• It seems to me more likely to hinder understanding than help it. – Hearth Nov 25 '19 at 23:49
• Thinking in this general way, you can "see the forest behind the trees"... i.e., the general idea behind different (at first look) specific implementations. Once seen the common idea, we can understand other unfamiliar circuits ... even invent new ones. This is how inventors think. Of course, both approaches - general and specific, are useful and needed. – Circuit fantasist Nov 26 '19 at 7:17

As others have mentioned in the comments, the circuit you are looking at is called a differentiator.

The differentiator makes use of the properties of a capacitor to mimic mathematic differentiation.

Capacitors are (more or less) "transparent" to changes in voltage, but "opaque" to constant voltages.

That is, a changing voltage will cause current to flow through the capacitor.

In a square wave, the voltage only changes on the rising or falling edge. In between, the voltage is either constant high or constant low. On the edges, current flows through the capacitor because the voltage changes. In between, no current flows because the voltage is constant.

It is as you suspected: the capacitor sometimes acts like an open circuit, and sometimes like a low value resistor.

$$Z = \frac{1}{2 \times \pi \times f \times C}$$

Where:

• $$\f\$$ is the frequency in hertz
• $$\C\$$ is the capacitance in farads.
• $$\Z\$$ is the impedance in ohms.

A differentiator is also a high pass filter.

This circuit from the Wikipedia "High pass filter" page is the same as your differentiator:

Since any signal can be viewed as a sum of frequencies of many frequencies, you can view a differentiator as a high pass filter that removes the lower frequencies (and DC) from your signal. It passes only the high frequencies, and the sum of the high frequencies is a spike.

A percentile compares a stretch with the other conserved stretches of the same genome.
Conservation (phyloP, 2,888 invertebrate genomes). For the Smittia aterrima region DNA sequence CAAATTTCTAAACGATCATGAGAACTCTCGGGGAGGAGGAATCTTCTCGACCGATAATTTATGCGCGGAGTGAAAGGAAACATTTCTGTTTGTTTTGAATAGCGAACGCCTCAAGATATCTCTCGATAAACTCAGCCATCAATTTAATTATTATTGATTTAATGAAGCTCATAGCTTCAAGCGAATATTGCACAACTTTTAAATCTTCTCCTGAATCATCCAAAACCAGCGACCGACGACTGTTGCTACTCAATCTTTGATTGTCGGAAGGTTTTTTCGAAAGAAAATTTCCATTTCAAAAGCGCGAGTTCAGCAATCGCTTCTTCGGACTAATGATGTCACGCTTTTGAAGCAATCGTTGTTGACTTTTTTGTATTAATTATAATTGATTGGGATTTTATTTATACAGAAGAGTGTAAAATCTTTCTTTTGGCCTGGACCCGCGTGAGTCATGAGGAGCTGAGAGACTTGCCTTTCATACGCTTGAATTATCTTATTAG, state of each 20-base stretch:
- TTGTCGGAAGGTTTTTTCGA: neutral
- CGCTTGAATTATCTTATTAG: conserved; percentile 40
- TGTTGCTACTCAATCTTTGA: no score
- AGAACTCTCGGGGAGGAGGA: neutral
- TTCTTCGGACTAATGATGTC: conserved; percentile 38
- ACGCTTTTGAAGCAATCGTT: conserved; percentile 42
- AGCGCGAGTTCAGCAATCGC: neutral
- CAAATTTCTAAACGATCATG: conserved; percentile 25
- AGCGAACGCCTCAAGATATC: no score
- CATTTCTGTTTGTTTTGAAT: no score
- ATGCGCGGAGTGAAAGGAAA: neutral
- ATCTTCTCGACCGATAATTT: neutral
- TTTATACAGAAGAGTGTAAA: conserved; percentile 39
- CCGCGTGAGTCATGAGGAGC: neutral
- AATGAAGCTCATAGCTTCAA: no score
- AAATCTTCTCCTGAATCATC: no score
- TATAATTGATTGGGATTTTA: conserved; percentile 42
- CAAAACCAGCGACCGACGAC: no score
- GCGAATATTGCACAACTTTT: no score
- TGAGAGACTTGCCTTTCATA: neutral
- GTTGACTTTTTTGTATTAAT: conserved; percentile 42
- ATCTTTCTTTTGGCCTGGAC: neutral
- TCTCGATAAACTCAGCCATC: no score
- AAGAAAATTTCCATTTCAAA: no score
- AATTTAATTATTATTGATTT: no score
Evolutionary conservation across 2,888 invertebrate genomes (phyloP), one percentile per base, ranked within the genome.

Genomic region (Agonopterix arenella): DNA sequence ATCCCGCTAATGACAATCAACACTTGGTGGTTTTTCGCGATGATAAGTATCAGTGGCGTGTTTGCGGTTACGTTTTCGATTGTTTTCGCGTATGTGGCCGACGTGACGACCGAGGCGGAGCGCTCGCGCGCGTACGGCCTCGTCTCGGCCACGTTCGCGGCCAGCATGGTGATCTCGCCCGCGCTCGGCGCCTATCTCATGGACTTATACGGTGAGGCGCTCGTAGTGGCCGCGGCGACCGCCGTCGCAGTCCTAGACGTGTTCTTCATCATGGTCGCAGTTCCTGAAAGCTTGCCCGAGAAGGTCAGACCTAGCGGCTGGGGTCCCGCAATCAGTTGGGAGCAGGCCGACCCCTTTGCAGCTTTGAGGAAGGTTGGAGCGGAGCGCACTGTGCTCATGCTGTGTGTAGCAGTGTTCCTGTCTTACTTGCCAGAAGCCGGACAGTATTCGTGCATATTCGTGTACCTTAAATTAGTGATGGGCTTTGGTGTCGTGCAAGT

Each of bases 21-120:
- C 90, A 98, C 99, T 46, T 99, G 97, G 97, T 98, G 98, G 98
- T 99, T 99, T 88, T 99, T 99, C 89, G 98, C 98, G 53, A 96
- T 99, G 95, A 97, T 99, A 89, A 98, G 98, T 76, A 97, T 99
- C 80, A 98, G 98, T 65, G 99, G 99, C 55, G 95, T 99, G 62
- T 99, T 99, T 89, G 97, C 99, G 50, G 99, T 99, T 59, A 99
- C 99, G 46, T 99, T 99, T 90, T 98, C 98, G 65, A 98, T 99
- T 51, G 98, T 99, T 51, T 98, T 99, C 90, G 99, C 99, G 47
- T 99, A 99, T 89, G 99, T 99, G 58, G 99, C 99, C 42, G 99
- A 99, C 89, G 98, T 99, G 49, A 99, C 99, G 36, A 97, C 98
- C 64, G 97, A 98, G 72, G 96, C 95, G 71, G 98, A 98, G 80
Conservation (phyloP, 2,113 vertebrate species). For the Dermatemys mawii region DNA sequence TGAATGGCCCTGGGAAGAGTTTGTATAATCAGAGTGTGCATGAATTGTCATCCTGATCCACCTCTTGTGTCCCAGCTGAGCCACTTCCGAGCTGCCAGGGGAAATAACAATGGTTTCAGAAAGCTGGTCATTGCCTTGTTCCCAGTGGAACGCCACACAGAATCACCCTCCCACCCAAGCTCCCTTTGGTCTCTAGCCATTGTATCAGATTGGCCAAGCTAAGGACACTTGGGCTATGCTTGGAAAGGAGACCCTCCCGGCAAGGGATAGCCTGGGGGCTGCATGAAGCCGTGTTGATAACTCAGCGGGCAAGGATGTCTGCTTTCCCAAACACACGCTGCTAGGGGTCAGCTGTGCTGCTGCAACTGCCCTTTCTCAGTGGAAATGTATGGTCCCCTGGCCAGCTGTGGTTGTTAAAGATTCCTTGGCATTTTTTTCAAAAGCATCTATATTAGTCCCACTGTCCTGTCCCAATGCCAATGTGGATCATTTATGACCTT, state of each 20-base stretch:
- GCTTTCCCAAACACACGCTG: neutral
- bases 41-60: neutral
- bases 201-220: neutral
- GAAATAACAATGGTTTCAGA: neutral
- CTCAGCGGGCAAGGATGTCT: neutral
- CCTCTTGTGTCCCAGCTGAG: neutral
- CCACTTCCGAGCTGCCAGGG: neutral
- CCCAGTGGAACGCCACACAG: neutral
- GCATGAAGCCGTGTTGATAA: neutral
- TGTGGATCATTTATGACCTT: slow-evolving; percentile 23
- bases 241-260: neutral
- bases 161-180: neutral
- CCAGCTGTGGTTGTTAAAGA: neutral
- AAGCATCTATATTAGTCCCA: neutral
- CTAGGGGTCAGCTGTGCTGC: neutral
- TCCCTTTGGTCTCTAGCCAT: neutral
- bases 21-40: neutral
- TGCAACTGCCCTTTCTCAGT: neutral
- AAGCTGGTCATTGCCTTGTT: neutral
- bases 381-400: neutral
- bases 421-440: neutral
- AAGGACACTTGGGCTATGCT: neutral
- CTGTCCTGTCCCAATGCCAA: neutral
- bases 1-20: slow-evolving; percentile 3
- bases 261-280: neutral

The wikipedia page on square waves has a nifty animation of building a square wave from many sine waves:

If you imagine leaving out the low frequency parts (the wider sine wave at the beginning) then you can see how a high pass filter can result in the spikes that a differentiator makes out of a square edged clock.

Note that the differentiator can only make spikes from a square wave.

If you need short spikes from a signal that looks like a sine wave, then you must first make a square wave out of it and then run it through a differentiator.

An ideal capacitor does not have resistance, it has capacitance. A real capacitor does have some leakage resistance, but it is usually very high, far too high to make a significant difference in your circuit.

The fundamental equation of an ideal capacitor is.

$$I=C\frac{dv}{dt}$$

Where $$\\frac{dv}{dt}\$$ is the rate of change of voltage with respect to time. Note that the steady-state voltage does not appear in this equation at all. Under conditions of un-changing voltage no current flows in an ideal capacitor. Equally the voltage across an (ideal) capacitor cannot change instantaniously, since such a change would require infinite current.

So lets say the circuit is in steady state, then the input goes instantaniously from 0 to $$\V\$$. The voltage across the capacitor cannot change instantaniously, so initially all the voltage is dropped across the resistor. That means inititially the current is $$\\frac{V}{R}\$$

But that means the voltage across the capacitor starts to rise, initially at a rate of $$\\frac{V}{RC}\$$. More voltage across the capacitor means less voltage across the resistor, which means less current. The result of this is that the voltage on the output exponentially decays towards zero.

When the incoming clock returns to zero a similar thing happens. The voltage across the capacitor cannot instantaniously change, so the output voltage becomes negative, before again decaying towards zero.

• I think they use "resistance" figuratively... in the sense of some opposition, impediment, obstacle... Indeed, it is not ohmic resistance since it does not dissipate power. Strictly speaking, both resistor and capacitor "steal" energy... but while the resistor immediately "spends" it, the capacitor "saves it for a rainy day"... – Circuit fantasist Nov 25 '19 at 22:21